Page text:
In the normal practice of law, someone’s life — or someone’s life savings —may be at stake. Add that to a workload that is often herculean and you have a recipe for extreme stress.
The practice of law is one of the most stressful professions.
“Lawyers are twice as likely as the general population to suffer from mental and/or emotional health issues and/or substance abuse or dependence,” said Betty Daugherty, director of the Mississippi Bar Lawyers and Judges Assistance Program (LJAP).
Daugherty said there are many reasons for this, including the following:
1. Liability. Generally the attorney is “on the hook” for the services and advice he or she provides.
2. The practice of law is all too often problem driven. More often than not, clients come to see the lawyer because of a problematic situation in which they have already found themselves. Many times the issues involved are highly volatile involving personal freedom, emotional investment and financial consequences.
3. Deadlines. It can be difficult to meet court-ordered schedules or rules such as statutes of limitations.
4. Vicarious trauma. Professionals in all areas are affected by the constant immersion in the problems of others.
Richard Montague, who is chairperson of the Lawyers and Judges Assistance Committee, said another reason for the added stress is that there is usually another lawyer trying to undo everything you do, which tends to add chaos to the lawyer’s life.
“A heart surgeon certainly has high stress, but he doesn’t have another doctor untying his sutures,” said Montague, who is an attorney with the firm Wells, Moore, Simmons & Hubbard, PLLC, Jackson. “I recently heard a lawsuit described as two separate plays being produced on the same stage at the same time with the same actors with two separate scripts and two separate directors, the lawyers being the directors.”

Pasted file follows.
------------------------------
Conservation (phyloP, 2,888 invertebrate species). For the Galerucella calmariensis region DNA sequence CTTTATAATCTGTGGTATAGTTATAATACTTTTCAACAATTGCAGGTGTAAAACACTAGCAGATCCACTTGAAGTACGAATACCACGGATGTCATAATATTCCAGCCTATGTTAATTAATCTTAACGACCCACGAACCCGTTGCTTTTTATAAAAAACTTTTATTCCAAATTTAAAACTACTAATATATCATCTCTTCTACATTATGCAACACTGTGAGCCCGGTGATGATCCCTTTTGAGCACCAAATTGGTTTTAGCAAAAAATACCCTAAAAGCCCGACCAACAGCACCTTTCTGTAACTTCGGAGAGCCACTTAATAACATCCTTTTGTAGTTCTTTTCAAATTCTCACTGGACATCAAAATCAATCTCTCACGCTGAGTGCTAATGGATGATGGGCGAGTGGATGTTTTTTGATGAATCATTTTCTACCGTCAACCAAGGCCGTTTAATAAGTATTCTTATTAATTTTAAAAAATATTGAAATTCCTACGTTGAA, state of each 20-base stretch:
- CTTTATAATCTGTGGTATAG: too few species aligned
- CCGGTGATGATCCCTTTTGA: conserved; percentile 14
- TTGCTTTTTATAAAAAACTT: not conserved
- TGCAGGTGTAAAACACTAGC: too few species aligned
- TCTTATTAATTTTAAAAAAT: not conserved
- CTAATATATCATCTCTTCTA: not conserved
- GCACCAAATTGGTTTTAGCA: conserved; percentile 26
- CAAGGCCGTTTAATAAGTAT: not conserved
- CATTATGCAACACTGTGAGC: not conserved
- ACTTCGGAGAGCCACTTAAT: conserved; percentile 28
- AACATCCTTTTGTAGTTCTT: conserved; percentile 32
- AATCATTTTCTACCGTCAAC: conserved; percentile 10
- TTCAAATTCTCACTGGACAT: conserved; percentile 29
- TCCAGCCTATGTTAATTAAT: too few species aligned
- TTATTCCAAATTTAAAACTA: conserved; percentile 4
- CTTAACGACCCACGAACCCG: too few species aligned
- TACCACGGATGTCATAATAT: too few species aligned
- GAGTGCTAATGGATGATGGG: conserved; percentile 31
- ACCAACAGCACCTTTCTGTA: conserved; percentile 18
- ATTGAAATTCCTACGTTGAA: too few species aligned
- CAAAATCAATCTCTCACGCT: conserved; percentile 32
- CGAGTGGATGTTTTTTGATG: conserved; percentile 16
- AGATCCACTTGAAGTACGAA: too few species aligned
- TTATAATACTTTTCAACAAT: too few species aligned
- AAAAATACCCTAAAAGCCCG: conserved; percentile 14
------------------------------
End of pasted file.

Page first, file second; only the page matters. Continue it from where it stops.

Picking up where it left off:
Like other professionals in stressful occupations, lawyers benefit from seeking balance in their lives.
“Life has multiple facets — mental, physical, emotional and spiritual,” Daugherty said. “It is important that all facets receive adequate attention. Seek community. Isolation kills. To the extent that an attorney, or anyone else, suffers alone, their situation becomes all the more desperate.”
When an individual’s efforts to deal with her stressors and problems prove ineffective or insufficient, she should seek help from trusted competent professionals.
“One of the things we offer attorneys is quality control, so to speak,” Daugherty said. “Our job is to be aware of the best available treatment for the dollar, so the lawyer’s dollars are most effectively spent.”
Unfortunately, sometimes attorneys turn to alcohol and other substances such illegal drugs or abused prescription drugs to deal with the stress.
“While initially allowing for escape, at least temporarily, all too often these can lead to addiction, which only exacerbates the problems,” Daugherty said. “Again the Lawyers and Judges Assistance Program is available to help lawyers, or their firms or family members concerned about addictive or emotional or mental illness of a lawyer, judge or law student. Our program is confidential. All communications with the LJAP are confidential.”
Lawyers are no different than the general population when it comes to getting help. Many people feel like a failure for seeking help or fear they will be stigmatized.
The LJAP of the The Mississippi Bar is a voluntary, confidential, no-cost program, which offers education, evaluation, referral and monitoring services for lawyers, law students and judges. Attorneys in need can reach the program confidentially by phone (601) 960-9573.
Contact MBJ contributing writer Becky Gillette at firstname.lastname@example.org.
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